Quite possibly everything you ever wanted to know about …
Jerusalem artichoke is a root vegetable (a tuber), somewhat similar in
use to, and a possible substitute for, the potato.
- The Jerusalem artichoke plant (Helianthus tuberosus) is a species of sunflower (the decorative type that we usually call a sunflower is Helianthus annuus).
- Some other names for both plant and veggie are sunchoke, sunroot, earth apple, Canada potato, and topinambour.
- Chokes are a native of eastern North America, perennial, easy to grow, spreads easily, reaches 3′-12′ in height, and has yellow flowers
- Chokes are not related to the regular globe artichoke (which is a member of the thistle family).
- Origins of the name are not entirely clear. “Jerusalem” may come from a corruption of the Italian for sunflower, girasole, and “artichoke” from a similarity in taste.
- Chokes have around 70 calories per 100g, about the same as potatoes.
- Chokes are high in potassium, with significant iron and magnesium, and also contribute phosphorus, calcium, vitamin C and a bunch of B vitamins including thiamin.
- Chokes are high in the carbohydrate, inulin, a dietary fiber and prebiotic (fuels beneficial bacteria in the gut) that’s also big in garlic, onions, Echinacea, and bananas.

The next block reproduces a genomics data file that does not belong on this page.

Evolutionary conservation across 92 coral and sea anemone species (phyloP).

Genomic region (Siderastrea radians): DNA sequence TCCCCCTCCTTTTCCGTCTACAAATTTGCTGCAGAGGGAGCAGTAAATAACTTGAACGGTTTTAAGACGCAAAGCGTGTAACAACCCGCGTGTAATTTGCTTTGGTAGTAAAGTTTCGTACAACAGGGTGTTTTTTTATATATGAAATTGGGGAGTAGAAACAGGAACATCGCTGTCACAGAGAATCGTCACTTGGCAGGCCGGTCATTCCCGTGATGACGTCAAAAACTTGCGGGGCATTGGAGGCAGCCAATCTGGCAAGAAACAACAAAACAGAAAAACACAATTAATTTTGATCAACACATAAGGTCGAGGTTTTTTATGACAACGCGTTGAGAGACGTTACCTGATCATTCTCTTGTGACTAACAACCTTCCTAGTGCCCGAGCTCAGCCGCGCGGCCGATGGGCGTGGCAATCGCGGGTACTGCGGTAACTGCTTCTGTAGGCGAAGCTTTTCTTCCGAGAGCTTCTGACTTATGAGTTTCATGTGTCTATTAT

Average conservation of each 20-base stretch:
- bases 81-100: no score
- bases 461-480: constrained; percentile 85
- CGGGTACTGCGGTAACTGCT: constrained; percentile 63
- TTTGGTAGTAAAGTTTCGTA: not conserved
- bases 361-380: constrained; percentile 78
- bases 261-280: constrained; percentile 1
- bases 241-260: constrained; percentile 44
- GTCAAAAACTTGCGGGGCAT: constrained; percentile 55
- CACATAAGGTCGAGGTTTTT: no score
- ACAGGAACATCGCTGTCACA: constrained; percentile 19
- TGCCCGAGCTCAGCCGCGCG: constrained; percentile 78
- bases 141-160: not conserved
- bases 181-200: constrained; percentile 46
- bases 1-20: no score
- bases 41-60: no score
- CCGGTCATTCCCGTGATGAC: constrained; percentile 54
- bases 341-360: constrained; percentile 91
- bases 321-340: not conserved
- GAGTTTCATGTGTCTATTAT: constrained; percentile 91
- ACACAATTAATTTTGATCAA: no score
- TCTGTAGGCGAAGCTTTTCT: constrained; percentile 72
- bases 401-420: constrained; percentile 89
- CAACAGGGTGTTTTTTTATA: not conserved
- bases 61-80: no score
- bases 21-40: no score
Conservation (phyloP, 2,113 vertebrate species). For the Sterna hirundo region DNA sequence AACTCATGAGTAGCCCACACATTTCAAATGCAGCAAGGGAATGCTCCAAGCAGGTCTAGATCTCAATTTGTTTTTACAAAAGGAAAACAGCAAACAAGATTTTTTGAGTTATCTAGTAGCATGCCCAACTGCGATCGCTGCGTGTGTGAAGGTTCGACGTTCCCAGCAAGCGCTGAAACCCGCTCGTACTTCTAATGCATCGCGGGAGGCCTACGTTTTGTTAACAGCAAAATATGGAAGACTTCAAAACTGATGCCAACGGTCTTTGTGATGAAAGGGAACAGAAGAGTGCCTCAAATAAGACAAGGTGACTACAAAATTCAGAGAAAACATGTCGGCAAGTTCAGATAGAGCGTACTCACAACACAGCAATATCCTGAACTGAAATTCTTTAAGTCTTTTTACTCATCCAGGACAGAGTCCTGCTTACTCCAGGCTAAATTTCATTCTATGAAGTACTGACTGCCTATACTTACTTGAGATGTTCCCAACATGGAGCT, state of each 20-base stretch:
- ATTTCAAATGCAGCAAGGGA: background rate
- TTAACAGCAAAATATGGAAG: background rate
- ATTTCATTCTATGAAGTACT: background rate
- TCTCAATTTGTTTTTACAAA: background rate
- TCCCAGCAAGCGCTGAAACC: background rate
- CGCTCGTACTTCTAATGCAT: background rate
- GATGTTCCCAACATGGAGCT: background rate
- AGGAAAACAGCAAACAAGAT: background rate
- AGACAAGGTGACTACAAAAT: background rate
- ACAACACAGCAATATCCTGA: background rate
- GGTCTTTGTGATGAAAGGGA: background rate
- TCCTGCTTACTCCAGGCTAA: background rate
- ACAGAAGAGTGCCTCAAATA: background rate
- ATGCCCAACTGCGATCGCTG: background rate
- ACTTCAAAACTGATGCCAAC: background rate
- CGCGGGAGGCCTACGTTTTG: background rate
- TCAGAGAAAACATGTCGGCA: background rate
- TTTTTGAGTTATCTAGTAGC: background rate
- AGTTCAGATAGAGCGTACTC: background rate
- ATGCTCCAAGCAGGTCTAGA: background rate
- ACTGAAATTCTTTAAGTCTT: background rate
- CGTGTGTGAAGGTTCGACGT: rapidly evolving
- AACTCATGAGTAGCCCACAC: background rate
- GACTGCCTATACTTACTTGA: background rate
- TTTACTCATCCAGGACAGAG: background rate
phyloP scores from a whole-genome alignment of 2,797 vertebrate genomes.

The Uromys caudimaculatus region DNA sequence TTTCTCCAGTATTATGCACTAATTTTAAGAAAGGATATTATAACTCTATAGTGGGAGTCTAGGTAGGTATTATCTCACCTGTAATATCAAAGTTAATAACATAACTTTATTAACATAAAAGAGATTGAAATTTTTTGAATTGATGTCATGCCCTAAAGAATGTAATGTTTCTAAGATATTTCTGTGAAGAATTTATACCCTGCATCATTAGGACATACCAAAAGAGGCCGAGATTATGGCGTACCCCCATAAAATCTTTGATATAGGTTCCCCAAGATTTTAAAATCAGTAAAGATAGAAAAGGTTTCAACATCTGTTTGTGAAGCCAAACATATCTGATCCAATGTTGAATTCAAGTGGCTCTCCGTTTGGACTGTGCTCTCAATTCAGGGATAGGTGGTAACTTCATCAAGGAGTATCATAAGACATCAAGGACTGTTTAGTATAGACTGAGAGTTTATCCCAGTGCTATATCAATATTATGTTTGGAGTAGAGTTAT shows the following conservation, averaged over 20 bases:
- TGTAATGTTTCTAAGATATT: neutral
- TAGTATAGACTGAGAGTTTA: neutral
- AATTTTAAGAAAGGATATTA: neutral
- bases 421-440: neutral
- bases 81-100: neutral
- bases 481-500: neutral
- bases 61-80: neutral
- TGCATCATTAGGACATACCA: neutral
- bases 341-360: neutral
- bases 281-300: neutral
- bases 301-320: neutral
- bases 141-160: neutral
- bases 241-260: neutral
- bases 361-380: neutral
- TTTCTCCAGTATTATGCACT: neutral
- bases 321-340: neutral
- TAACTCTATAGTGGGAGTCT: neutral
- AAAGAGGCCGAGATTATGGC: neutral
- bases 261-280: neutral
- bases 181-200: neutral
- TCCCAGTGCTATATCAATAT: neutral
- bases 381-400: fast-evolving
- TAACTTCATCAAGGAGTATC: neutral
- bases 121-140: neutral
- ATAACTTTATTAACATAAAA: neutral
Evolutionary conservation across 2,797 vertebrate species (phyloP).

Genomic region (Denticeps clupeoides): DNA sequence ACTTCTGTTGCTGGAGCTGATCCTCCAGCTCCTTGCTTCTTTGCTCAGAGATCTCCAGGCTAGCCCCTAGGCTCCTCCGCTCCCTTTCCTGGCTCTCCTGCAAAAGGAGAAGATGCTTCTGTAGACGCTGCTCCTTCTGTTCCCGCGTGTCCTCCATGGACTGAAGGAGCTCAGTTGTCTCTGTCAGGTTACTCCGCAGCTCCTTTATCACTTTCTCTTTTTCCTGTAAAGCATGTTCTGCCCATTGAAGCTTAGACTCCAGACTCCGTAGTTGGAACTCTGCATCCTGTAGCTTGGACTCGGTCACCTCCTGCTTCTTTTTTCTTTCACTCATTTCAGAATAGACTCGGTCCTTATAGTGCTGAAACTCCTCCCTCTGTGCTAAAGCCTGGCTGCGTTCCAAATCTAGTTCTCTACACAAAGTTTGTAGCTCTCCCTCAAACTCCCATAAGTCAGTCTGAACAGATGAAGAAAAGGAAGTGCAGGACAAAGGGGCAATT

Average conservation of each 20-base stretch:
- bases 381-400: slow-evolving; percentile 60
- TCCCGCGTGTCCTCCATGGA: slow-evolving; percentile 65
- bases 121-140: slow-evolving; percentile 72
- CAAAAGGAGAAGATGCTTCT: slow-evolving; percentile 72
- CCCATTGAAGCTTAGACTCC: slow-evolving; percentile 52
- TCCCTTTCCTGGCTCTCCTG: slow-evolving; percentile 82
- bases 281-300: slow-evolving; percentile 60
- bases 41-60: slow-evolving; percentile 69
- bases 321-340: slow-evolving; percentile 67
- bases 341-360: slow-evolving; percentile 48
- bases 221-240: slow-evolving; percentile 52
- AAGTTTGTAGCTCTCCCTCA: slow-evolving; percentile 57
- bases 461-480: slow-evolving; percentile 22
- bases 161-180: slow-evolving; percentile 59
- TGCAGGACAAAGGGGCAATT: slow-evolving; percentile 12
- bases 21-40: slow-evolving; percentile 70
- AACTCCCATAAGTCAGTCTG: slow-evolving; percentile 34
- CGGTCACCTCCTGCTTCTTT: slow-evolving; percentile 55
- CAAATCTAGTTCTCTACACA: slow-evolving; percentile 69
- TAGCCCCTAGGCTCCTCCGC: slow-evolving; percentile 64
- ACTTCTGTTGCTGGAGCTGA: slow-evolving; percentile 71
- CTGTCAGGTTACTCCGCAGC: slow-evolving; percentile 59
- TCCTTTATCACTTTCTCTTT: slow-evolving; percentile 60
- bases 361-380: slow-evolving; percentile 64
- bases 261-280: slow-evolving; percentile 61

- Thanks to inulin, which the human digestive system does not convert into sugars, chokes score low on the glycemic index (GI), which means no blood sugar spikes.
- Chokes may cause gas, particularly when eaten in large quantity, for the first time, and by people with sensitivities.
- To grow: We plant every spring (in May or early June), 12” apart, and completely harvest them in fall (pull up the whole plant). As a perennial, there will always be volunteer
- To harvest: In the fall, pull up the whole plant, which will usually be several stems in a group. You can also harvest ’em all winter.
- To store: Keep cool and and dry—in a plastic bag or container in the fridge, they can last all winter.
- To prepare: Wash, scrub, you don’t need to peel, but you can if you want. Use whole, or slice, grate, cut up as you please.
- To cook: Sauté, roast, grill, steam, boil (you can then also mash), deep fry (for chips), cook then puree, or use raw. Be careful not to overcook, experiment, poke with a fork!
- You can find tons of recipes and more info by searching online!